The results of the flammability tests are shown in Table 3. A material classed 94V-0 shall:
i) Not have any specimens that burn with flaming combustion for more than 10 seconds after either application of the test flame;
ii) Not have a total flaming combustion time exceeding 50 seconds for the 10 flame application for each set of five specimens;
iii) Not have any specimens that burn with flaming or glowing combustion up to the holding clamp;
iv) Not have any specimens that drip flaming particles that ignite the dry absorbent surgical cotton located 305 mm below the test specimen;
v) Not have specimens with glowing combustion that persists for more than 30 seconds after the second removal of the test flame.
The requirements that must be reached by a material classed as 94V-1 and 94-V-2 are less restrictive.
The results indicate V-2 flammability rating at 0.8 and 1.6 mm for 40% magnesium hydroxide (MH-H) filled nylon composite, in the presence and absence of the additives. Better flammability rating (V-0) either at 1.6 mm (60% MH-H) and at 3.2 mm (40% MH-H) was achieved. Hornsby et al obtained V-0 flammability rating at 3.0 mm for 60% magnesium hydroxide-filled nylon 6 composite. In the present work, V-0 flammability rating at 1.6 mm was also reached for 60% magnesium-hydroxide-filled nylon 6-6,6 composite. Similar results were obtained using the product (MH-P) produced from magnesium hydroxide precipitation from brine. According to Hornsby et alli, the origin of the product may strongly influence the flammability characteristics of polyamide 6 and polyamide 6,6. Despite the different origins, particle sizes and surface areas of the fillers used in the present study, no significant differences in flammability rating were observed.
The final compounds obtained with both fillers (MH-H and MH-P) presented similar mechanical properties (Table 4). The properties of a polyamide filled with 40% talc are also included. The impact strength (unnotched charpy) was higher when the both magnesium hydroxides (MH-H and MH-P) associated with stearic acid were used. Despite the fact that a high percentage of filler leads to better flammability class, the mechanical properties were affected in a deleterious manner by an increase in the magnesium hydroxide dosage. The increase in the magnesium hydroxide concentration from 40% to 50% led to a composite with a lower impact strength (unnotched Charpy) and the elongation at break was reduced in 40%, far below the desired value of 4%. The utilization of stearic acid as a lubricant led to a higher elongation at break and a higher impact strength. However, a material with lower tensile strength was obtained. The impact strength (Izod ¾notched sample) was not altered by the presence of this additive. A comparison between the mechanical properties of the final composite and the values which are specified by polyamides producers for a polymer containing 40% of mineral filler (talc) indicates that formulations are still not optimized. It is important to mention that it was beyond the scope of this study to optimize the formulations, and also to evaluate other additives such as silanes, which could improve the flammability ratings as well as the mechanical properties of the final composite. These results demonstrate the potential application of magnesium hydroxide obtained by magnesia hydration as fire retardant for a copolymer of nylon 6,6-6.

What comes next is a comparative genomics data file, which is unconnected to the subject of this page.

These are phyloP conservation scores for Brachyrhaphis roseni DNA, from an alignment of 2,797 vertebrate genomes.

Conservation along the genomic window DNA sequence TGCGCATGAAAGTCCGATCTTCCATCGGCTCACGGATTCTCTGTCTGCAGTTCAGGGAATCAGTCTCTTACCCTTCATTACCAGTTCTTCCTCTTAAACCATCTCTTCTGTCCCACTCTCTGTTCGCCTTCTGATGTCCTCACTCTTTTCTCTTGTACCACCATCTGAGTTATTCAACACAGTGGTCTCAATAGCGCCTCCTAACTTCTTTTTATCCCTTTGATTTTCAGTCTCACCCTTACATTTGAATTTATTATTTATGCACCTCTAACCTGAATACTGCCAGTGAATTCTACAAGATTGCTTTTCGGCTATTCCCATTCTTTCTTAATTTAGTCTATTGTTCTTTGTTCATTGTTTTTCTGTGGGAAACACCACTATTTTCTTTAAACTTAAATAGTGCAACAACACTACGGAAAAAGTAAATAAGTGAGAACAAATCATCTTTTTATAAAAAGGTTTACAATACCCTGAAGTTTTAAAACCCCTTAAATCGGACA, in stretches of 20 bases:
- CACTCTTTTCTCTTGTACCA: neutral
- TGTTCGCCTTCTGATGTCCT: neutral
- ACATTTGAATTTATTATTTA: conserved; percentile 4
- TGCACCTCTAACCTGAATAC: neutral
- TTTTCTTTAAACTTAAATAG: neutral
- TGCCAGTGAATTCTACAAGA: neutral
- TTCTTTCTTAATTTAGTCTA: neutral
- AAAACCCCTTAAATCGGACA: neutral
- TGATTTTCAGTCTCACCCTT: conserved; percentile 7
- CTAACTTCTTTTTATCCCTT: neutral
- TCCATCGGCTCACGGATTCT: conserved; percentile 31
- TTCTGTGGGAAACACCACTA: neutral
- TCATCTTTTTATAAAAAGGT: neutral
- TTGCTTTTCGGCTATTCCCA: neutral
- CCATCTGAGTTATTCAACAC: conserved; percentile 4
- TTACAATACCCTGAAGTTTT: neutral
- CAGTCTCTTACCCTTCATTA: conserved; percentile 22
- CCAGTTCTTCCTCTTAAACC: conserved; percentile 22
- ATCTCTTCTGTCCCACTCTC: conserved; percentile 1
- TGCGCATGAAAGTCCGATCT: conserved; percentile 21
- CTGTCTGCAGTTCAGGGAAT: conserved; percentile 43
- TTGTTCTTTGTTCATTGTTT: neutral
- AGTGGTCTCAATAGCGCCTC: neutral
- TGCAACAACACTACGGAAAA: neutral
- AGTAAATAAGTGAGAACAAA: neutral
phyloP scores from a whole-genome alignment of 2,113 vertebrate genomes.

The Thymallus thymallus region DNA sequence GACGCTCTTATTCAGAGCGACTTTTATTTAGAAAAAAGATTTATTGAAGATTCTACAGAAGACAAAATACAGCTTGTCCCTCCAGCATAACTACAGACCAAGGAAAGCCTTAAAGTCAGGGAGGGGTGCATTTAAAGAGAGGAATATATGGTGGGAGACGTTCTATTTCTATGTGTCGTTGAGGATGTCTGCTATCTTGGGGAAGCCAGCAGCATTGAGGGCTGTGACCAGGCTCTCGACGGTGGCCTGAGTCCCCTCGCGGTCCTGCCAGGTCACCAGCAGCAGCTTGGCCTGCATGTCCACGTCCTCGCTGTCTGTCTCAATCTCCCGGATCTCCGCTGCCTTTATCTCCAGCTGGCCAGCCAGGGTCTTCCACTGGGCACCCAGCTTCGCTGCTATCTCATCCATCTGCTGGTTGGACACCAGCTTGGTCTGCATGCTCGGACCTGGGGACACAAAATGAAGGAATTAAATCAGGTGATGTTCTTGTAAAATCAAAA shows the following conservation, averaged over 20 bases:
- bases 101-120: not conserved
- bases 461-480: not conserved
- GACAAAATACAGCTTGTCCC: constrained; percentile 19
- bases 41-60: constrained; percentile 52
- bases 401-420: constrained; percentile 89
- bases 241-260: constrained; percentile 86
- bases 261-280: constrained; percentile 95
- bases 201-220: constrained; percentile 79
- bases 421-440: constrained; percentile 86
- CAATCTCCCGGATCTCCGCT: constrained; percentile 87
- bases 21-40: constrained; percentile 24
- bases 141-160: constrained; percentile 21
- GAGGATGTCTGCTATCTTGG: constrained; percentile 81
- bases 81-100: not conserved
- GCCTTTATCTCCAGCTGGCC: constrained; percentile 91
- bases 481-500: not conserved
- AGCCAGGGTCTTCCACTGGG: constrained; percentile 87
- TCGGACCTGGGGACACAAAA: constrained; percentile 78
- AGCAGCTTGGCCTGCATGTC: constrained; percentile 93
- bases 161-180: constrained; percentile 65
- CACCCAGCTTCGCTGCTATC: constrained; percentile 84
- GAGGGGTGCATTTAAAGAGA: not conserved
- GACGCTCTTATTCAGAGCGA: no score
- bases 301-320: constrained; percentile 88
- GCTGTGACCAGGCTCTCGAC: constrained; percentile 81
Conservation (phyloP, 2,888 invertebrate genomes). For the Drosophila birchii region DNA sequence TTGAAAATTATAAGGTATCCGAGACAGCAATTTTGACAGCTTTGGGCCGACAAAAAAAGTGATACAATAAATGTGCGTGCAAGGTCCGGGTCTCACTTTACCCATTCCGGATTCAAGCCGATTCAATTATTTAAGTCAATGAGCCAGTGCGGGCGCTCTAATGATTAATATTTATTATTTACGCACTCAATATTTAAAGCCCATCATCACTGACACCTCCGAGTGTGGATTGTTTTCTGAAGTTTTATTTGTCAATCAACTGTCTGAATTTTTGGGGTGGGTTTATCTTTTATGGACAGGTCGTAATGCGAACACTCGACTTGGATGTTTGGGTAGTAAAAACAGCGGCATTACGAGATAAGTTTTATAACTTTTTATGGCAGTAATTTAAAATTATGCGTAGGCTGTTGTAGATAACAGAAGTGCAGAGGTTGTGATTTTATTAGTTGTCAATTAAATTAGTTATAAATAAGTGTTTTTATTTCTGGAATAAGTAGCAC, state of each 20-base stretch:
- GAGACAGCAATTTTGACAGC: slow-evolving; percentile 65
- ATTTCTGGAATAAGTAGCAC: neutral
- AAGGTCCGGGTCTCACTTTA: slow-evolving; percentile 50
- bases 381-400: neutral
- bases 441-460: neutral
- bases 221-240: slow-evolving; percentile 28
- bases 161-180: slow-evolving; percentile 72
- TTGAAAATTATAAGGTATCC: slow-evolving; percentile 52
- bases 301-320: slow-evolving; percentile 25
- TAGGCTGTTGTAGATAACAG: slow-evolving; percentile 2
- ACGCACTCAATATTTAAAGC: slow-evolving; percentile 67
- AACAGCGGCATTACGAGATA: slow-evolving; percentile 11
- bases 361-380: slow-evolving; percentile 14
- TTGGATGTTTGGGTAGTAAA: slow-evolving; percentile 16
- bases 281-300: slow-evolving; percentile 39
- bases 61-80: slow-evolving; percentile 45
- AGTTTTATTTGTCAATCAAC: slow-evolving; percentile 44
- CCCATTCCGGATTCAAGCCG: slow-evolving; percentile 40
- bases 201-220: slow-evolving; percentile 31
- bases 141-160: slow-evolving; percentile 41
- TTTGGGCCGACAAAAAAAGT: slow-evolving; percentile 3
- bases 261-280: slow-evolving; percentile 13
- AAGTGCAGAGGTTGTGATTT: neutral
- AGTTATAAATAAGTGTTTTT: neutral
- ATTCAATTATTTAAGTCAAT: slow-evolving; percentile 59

The potential utilization of magnesium hydroxide obtained by magnesia hydration as a fire retardant in a copolymer of polyamide 6-6,6 was demonstrated, since the flammability ratings as well as the mechanical properties required in many industrial applications were achieved. Despite the different origin, the performance of the material produced by hydration of MgO was similar to that obtained by a commercial product through precipitation of the hydroxide from brine.
The authors would like to thank CAPES, CNPq, Rhodia S.A and Magnesita S.A. and, especially, Cláudio Barros and Renato Ciminelli for their important contributions.
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Autor para correspondência: Sônia D. F. Rocha, Departamento de Engenharia Química, UFMG, Rua Espírito Santo, 35 ¾ 6o andar,Belo Horizonte, MG, CEP: 30160-030. E-mail:firstname.lastname@example.org